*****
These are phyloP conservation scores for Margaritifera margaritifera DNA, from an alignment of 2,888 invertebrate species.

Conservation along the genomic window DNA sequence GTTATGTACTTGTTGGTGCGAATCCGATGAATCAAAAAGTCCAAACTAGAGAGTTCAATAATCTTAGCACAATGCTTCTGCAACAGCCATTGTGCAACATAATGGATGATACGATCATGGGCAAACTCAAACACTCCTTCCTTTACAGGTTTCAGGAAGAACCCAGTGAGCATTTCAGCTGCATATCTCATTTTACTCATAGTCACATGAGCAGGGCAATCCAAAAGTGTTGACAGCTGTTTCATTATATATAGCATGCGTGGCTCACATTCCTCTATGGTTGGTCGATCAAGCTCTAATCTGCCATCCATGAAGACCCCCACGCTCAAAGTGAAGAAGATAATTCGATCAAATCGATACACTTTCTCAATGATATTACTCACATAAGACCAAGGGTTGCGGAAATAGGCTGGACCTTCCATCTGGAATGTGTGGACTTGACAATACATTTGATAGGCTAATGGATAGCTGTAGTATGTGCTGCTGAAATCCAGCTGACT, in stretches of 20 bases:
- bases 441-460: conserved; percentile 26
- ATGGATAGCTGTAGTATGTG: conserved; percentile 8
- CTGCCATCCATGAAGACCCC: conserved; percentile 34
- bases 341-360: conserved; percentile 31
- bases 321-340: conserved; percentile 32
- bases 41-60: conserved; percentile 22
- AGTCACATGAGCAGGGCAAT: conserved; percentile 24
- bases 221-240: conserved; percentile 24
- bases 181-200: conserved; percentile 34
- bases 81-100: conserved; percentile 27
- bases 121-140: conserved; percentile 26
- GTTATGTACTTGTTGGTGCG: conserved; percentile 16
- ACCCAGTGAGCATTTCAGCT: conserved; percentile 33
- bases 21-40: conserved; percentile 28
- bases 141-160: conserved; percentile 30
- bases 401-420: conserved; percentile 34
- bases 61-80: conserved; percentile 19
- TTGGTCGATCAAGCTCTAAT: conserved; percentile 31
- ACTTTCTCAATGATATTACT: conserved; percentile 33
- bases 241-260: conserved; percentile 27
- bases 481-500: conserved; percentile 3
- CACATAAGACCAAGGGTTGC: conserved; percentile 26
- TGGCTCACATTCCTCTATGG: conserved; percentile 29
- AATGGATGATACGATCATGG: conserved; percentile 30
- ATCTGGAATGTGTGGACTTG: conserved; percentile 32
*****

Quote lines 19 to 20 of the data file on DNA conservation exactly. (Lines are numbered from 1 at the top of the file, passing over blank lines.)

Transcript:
- bases 61-80: conserved; percentile 19
- TTGGTCGATCAAGCTCTAAT: conserved; percentile 31